Wedding Etiquette for photographers

Wedding Etiquette for photographers


Hopefully by now, we’ve gotten the gist of how to be professional and polite, and still do our job the day of the wedding. Then why do so many brides and wedding vendors constantly complain about the behavior of photographers and videographers on the wedding day? This article is all about the do’s and don’ts as told by brides, makeup artists, officiants, maître d’s, photographers and cinematographers. Read on to see what you’re doing that’s giving you a bad name and frustrating your clients.

Getting along with other vendors is key to doing a great job for your clients and not embarrassing yourself in front of your clients and their guests, but it’s also vital to your marketing plan. A little says a lot. If you’re even a little bit rude, vendors won’t want to work with you. But if you’re a little bit nice, that’ll go a long way and establish great relationships with vendors who may refer brides to you. Here are three ways to play nice in the wedding sandbox.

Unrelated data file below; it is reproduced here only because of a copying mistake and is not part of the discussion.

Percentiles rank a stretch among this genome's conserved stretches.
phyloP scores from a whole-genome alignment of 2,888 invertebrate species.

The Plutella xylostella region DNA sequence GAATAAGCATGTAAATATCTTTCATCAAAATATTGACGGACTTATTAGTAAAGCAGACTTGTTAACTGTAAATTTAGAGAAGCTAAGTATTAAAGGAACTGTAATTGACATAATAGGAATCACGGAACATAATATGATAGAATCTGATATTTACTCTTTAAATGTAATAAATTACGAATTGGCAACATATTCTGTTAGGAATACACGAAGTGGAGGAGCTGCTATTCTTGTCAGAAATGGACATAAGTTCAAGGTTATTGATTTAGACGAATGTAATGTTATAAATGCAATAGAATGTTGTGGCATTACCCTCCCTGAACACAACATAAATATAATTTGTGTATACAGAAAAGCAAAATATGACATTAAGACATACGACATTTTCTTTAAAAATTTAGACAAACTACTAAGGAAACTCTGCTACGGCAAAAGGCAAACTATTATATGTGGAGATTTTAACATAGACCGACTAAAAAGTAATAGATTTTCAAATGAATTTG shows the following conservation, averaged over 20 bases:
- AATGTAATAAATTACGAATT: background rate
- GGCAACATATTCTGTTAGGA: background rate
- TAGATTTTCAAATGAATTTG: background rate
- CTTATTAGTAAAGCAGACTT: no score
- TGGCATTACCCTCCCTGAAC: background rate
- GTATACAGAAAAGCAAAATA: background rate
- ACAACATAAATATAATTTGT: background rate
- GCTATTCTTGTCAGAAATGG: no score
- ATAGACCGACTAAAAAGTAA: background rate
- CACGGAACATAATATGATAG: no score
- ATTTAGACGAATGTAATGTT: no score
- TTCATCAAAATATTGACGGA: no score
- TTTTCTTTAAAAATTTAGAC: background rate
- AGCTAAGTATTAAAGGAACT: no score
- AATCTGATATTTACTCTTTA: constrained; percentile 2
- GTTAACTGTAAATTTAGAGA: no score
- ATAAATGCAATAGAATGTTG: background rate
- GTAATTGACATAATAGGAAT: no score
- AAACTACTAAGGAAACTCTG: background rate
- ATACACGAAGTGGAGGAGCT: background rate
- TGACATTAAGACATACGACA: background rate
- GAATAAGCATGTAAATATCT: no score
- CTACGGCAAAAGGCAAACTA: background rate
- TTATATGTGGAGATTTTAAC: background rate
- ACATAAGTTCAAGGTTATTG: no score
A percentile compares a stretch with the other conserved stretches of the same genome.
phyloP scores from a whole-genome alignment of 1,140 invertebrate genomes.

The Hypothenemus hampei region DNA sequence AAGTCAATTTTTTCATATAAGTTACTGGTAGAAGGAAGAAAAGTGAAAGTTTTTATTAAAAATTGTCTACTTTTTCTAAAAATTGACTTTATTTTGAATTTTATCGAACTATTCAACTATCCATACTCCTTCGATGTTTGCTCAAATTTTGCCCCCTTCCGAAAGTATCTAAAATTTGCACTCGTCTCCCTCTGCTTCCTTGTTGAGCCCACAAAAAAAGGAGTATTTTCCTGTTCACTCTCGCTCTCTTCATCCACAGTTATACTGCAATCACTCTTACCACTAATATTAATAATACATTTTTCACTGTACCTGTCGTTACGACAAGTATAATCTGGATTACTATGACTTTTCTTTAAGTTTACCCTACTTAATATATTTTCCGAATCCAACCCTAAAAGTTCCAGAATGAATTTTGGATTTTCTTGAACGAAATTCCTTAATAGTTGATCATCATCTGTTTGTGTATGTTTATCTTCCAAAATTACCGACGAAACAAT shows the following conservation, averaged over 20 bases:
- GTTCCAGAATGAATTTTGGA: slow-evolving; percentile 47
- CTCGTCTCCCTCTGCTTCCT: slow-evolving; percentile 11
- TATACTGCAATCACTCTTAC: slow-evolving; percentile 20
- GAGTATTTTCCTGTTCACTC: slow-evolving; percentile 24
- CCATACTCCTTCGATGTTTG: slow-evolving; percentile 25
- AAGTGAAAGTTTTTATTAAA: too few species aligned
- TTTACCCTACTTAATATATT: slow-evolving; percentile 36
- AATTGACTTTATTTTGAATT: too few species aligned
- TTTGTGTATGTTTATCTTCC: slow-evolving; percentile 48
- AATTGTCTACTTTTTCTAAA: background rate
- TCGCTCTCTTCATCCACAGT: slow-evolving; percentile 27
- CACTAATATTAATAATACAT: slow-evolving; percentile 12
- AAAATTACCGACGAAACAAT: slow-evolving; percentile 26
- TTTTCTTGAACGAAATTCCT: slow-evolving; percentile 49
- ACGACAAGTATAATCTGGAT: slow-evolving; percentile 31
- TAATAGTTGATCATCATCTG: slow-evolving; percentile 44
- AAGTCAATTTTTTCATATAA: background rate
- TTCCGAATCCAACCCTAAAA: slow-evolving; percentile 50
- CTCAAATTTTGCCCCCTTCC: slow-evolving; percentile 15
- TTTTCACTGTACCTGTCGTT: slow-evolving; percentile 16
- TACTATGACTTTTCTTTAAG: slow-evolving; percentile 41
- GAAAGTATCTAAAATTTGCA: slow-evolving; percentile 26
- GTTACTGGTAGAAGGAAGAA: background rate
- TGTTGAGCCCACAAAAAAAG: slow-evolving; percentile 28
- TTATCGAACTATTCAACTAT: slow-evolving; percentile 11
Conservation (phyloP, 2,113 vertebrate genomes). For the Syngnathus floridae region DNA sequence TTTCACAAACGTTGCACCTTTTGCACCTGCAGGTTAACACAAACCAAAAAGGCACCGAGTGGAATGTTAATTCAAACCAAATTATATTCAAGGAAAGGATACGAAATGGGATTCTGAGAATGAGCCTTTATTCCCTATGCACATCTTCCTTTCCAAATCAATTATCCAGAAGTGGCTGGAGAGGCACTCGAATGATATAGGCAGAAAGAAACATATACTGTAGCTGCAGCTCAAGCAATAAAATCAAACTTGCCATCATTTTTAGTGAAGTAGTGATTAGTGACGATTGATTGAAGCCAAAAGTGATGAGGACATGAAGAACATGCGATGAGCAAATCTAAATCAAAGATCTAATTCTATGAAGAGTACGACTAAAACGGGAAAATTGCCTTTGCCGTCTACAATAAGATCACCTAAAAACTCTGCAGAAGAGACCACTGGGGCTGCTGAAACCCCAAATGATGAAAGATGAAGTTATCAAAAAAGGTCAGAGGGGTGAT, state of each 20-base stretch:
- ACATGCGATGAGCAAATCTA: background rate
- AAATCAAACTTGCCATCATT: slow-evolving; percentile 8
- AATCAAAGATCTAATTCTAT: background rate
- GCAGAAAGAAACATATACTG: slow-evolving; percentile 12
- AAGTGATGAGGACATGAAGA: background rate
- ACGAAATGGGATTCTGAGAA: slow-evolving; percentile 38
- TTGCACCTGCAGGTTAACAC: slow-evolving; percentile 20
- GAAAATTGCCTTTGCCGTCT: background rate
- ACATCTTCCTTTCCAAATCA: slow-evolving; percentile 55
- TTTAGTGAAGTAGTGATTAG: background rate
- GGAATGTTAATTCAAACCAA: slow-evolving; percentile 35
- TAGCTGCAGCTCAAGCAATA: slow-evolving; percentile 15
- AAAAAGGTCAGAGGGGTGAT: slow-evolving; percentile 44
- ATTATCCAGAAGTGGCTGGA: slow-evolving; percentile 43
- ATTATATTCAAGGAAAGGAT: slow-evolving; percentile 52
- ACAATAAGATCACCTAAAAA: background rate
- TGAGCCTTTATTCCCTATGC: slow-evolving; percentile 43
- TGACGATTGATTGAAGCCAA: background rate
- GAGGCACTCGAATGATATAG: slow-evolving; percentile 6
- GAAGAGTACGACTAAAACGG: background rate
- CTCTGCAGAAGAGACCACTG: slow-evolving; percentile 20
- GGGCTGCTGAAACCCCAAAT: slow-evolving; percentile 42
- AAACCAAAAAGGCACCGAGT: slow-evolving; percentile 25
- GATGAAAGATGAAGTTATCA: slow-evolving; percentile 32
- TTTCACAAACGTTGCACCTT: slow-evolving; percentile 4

This one won’t even take much time out of your day, but will mean a better experience for
all involved and a better product for your client. Take time to ask where the photographer/ cinematographer plans on standing during the ceremony and reception. If it hinders what you’re doing, you’ll know ahead of time and can reach a compromise. It’s much better than the alternate scenario, in which you’re getting in each other’s way in an increasingly tense atmosphere.

Don’t forget to communicate with the other vendors. Reception halls, deejays and bands also have a schedule and special things they like to do for the bride and groom, so coordinate with the maître’ d’ for the sunset or twilight shot with the couple.

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To read the full article, launch the digital version of the October 2013 magazine.

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